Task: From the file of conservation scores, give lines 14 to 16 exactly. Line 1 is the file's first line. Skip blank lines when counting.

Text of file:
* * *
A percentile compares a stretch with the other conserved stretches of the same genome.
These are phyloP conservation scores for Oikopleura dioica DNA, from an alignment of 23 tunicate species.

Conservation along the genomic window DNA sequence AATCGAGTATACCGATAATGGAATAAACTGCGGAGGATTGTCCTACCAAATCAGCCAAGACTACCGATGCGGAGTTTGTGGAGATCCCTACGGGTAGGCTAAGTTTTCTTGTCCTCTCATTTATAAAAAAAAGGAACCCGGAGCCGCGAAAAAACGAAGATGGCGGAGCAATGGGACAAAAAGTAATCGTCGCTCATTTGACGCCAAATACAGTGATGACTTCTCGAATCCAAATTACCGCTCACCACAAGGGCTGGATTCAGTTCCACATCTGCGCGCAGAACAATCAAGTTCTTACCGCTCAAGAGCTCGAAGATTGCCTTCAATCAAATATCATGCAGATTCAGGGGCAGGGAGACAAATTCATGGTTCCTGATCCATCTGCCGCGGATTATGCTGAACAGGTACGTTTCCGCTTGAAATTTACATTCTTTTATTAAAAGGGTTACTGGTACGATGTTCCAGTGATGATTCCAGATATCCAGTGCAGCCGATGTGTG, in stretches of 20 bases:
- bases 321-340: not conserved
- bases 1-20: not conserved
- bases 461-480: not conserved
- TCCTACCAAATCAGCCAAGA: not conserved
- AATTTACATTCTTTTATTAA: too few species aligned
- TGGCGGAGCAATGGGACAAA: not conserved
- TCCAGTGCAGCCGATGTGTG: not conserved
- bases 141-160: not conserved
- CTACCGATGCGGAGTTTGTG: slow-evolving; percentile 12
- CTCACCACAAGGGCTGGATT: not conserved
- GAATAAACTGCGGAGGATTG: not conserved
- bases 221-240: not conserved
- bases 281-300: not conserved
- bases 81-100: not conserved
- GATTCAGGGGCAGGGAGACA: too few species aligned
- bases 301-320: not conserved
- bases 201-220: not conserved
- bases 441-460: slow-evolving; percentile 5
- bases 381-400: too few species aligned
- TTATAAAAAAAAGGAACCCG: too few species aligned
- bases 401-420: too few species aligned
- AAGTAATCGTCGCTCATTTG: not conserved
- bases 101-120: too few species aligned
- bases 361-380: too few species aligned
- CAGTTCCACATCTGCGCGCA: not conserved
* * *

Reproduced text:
- GAATAAACTGCGGAGGATTG: not conserved
- bases 221-240: not conserved
- bases 281-300: not conserved